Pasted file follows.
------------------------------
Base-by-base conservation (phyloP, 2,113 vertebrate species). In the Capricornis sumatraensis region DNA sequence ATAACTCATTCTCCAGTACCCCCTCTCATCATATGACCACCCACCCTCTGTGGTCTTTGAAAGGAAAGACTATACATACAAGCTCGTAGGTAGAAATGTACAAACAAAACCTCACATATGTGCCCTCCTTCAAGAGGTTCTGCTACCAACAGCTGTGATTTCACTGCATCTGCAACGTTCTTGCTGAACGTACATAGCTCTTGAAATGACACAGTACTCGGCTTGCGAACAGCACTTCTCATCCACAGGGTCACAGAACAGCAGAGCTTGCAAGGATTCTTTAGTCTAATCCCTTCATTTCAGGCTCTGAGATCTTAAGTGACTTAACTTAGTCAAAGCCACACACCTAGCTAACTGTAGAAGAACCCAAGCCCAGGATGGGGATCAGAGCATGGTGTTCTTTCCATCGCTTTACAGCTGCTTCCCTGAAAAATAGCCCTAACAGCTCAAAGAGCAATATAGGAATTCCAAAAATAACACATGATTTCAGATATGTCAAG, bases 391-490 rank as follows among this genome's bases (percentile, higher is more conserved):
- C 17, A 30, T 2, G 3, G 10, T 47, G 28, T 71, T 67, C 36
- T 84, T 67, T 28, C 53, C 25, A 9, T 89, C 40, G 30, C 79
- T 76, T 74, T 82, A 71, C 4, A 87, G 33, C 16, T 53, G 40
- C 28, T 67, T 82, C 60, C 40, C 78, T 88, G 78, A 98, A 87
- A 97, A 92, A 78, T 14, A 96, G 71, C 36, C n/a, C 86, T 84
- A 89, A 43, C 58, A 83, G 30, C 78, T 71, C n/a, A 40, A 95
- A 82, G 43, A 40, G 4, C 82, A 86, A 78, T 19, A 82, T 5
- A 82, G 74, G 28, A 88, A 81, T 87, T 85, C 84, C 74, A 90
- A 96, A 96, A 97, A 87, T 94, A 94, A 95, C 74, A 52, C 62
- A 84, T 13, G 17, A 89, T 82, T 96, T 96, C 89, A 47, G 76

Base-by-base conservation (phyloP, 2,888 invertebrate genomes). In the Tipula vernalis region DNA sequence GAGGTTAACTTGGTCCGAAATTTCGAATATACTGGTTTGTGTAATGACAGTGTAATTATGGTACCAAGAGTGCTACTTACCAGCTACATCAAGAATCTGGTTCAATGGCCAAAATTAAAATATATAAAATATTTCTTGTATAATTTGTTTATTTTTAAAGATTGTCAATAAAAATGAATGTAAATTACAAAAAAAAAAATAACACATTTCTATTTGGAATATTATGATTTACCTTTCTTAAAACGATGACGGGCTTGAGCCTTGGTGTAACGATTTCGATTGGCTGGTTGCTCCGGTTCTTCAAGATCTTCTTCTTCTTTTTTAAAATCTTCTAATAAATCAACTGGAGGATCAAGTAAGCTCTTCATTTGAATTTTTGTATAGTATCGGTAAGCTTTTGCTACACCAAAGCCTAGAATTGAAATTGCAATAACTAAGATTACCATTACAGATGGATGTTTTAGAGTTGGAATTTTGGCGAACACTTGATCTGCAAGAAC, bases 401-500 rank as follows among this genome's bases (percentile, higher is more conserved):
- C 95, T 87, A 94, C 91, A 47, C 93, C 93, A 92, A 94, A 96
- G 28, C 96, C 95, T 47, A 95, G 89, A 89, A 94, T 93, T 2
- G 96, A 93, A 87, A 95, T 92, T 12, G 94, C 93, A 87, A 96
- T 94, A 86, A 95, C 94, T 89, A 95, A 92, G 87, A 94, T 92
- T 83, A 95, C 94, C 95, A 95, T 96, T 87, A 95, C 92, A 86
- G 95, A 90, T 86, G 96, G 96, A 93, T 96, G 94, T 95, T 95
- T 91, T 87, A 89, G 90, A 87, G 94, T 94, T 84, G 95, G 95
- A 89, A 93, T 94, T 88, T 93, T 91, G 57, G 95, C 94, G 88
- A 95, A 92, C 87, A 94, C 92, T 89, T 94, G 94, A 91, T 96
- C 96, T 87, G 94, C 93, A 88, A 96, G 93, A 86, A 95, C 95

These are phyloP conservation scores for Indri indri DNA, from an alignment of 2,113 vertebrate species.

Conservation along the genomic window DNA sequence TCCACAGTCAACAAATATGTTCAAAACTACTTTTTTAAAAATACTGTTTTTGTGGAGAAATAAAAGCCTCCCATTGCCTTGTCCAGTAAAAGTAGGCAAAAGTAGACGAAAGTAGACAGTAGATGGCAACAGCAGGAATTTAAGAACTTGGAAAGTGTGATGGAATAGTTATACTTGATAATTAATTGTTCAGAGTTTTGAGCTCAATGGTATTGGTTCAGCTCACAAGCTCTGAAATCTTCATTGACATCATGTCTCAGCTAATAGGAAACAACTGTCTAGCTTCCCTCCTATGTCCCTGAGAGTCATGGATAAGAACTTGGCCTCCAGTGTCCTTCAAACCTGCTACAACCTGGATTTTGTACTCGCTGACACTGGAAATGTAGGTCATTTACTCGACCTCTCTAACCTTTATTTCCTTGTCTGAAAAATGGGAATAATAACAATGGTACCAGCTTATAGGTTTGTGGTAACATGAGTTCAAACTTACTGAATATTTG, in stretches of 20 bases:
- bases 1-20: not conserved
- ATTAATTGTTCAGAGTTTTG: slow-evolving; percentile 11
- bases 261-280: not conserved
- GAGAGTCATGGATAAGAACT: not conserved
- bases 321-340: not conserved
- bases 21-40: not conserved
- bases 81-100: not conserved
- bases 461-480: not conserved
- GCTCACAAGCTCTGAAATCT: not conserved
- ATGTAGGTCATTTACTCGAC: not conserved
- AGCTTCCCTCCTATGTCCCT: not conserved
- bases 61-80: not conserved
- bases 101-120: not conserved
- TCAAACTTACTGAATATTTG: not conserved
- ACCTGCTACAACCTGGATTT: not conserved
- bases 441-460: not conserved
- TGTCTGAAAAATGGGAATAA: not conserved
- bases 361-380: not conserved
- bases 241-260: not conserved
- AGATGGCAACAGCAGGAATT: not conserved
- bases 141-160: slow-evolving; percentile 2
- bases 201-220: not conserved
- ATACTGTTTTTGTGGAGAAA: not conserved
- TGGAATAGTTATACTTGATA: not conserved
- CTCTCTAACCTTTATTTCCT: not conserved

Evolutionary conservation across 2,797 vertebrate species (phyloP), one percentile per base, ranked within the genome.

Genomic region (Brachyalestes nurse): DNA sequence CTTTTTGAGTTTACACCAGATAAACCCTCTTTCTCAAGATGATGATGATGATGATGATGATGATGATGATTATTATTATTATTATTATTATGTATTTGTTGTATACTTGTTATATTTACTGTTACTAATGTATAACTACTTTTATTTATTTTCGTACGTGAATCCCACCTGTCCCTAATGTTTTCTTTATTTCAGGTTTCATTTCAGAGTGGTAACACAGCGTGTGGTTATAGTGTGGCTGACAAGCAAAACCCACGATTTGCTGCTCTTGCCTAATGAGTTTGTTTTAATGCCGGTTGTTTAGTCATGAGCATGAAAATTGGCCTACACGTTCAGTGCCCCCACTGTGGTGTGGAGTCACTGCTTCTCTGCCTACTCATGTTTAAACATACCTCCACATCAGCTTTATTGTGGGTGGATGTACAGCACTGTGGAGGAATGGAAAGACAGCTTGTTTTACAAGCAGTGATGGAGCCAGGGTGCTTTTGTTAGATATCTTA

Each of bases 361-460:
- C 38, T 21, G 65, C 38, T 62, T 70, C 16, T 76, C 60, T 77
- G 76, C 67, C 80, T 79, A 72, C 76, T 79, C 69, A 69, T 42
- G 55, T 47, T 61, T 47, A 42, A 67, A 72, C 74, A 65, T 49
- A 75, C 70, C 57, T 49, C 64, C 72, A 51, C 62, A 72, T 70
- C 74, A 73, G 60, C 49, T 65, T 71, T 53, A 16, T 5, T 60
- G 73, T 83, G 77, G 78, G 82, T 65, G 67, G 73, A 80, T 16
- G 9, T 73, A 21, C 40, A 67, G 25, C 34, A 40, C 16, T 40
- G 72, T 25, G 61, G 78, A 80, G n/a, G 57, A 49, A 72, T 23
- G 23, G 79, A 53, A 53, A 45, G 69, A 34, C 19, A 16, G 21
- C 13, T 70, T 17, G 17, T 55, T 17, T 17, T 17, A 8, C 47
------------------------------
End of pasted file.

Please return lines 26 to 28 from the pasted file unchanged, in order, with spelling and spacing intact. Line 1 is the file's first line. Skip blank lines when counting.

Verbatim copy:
- ATTAATTGTTCAGAGTTTTG: slow-evolving; percentile 11
- bases 261-280: not conserved
- GAGAGTCATGGATAAGAACT: not conserved